Here are the maximum winds during the last 24 hrs, which gives you a feeling for what occurred. Gusts to 60s and even 70s mph on the coast, 30s to 40s over the interior, with few locations getting into the 50s.
One of the most interesting aspects of the event was the intense line of thunderstorms/convection that moved through around 6:30 PM (see radar image below)
As I will describe in a future blog, this was not a failure so much of the models, but of communication of uncertainty. My profession has to stop providing the worst case or most probable weather evolution, but provide society with full probabilistic guidance. Yesterday was a good example of the failure mode when we do not. The media, such as the Seattle Times and several TV stations, were happy to hype up the storm because of all the interest in such events. Many events were unnecessarily cancelled or postponed, some on Friday or Saturday morning when there was no chance of strong winds.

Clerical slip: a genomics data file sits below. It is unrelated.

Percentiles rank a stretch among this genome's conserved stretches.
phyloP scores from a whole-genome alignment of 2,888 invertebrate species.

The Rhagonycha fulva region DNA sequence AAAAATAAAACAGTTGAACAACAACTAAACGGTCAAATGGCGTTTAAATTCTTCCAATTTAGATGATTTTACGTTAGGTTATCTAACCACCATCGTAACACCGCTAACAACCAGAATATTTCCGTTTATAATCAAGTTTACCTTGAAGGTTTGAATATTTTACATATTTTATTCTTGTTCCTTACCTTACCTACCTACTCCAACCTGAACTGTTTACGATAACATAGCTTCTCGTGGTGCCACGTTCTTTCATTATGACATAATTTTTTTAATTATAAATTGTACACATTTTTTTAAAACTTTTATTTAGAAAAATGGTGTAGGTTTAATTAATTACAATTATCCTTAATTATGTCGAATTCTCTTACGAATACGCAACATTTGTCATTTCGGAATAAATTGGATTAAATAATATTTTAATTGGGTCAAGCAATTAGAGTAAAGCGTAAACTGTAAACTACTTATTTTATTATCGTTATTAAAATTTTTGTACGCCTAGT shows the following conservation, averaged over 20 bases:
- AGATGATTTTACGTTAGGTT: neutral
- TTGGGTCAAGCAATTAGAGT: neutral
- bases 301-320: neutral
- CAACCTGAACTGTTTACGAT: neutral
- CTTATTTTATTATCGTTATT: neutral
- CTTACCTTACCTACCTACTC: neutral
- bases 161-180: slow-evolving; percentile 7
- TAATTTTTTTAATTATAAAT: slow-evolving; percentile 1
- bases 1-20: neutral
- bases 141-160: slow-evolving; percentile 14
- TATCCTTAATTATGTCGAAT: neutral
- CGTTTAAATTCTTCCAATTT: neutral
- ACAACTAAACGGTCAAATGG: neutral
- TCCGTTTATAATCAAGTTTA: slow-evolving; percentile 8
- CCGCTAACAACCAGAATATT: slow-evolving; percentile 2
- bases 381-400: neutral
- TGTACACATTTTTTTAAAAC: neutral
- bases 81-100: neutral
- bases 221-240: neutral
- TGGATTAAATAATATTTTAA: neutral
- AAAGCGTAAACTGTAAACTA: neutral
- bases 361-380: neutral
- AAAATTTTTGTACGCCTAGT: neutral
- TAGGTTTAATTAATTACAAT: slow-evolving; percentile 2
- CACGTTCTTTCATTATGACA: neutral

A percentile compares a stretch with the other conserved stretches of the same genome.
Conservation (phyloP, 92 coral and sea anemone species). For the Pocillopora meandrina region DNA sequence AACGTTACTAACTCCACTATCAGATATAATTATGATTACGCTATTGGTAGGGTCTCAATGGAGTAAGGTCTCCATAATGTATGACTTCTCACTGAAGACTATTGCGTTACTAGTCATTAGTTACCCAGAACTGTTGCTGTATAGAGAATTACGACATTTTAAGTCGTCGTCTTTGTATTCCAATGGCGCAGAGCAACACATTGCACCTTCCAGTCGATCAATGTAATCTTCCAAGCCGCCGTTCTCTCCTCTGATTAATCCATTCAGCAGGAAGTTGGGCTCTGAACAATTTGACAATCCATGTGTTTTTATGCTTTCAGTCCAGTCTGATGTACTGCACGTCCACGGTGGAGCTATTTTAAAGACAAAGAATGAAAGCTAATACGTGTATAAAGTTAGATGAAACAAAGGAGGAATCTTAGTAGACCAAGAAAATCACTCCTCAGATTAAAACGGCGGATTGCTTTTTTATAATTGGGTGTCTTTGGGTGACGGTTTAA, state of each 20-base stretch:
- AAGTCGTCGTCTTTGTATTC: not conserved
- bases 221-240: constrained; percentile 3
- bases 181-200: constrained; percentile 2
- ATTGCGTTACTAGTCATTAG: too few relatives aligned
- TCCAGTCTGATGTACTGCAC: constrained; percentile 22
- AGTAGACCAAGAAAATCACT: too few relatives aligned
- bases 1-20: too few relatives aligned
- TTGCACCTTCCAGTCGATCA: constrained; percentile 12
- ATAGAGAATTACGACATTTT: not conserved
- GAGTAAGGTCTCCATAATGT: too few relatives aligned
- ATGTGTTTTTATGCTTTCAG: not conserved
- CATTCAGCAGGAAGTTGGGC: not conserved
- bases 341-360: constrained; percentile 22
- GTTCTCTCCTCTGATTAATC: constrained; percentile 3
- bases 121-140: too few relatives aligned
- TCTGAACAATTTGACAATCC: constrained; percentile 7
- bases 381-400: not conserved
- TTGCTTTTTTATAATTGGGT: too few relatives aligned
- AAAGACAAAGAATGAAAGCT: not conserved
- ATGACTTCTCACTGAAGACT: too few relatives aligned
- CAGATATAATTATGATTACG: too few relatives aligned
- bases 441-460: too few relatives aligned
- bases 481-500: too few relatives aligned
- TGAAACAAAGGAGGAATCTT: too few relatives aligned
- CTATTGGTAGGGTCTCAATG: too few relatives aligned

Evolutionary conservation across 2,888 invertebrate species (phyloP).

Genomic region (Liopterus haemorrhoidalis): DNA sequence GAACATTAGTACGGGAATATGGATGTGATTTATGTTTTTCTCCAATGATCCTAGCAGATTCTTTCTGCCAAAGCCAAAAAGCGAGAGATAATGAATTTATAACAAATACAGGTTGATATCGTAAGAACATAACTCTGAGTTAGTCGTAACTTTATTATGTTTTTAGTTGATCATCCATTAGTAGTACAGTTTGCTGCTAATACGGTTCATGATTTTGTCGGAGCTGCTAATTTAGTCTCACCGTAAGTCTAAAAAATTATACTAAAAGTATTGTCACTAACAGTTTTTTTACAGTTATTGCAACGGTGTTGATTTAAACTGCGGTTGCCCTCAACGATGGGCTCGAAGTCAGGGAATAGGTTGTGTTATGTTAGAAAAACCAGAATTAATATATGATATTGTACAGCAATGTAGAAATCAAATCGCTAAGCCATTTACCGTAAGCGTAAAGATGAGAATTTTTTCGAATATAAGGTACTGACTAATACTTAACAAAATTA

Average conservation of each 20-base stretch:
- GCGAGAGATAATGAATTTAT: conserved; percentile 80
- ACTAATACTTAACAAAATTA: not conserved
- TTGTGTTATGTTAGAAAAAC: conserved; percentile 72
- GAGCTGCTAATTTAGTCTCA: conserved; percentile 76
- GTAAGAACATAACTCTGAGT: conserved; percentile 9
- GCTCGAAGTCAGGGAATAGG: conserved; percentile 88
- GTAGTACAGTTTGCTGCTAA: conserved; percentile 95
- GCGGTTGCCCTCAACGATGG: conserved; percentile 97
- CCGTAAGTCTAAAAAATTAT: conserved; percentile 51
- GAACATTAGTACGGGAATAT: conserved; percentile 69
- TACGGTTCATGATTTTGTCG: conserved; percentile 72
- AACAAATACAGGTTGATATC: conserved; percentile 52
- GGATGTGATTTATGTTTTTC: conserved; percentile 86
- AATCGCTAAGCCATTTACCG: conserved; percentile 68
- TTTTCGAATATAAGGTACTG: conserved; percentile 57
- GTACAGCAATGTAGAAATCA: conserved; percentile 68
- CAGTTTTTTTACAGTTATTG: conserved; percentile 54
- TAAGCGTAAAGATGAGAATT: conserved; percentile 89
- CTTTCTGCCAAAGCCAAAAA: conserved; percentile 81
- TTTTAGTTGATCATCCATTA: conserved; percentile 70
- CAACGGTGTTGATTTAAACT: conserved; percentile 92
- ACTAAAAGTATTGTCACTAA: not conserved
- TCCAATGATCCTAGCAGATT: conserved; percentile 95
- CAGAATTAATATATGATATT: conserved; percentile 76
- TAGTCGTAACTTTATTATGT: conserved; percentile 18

The key facts are this:
1. By two to three days ago is was clear that there was no chance of a Columbus Day storm event. Prior to that, some model forecasts suggest it.
2. It was clear that a small-sized, but intense low center was going to pass through our region.
3. A small track error (say 50-100 km over a day) would radically change the forecast at any particular location.
4. Such a small error was well within forecast uncertainty as revealed by our ensemble (many forecast) systems.
5. Local meteorologists warned of the worst case situation, but failed to communicate the uncertainty of the prediction. I tried to talk about track errors, but it is clear that I needed to do much more.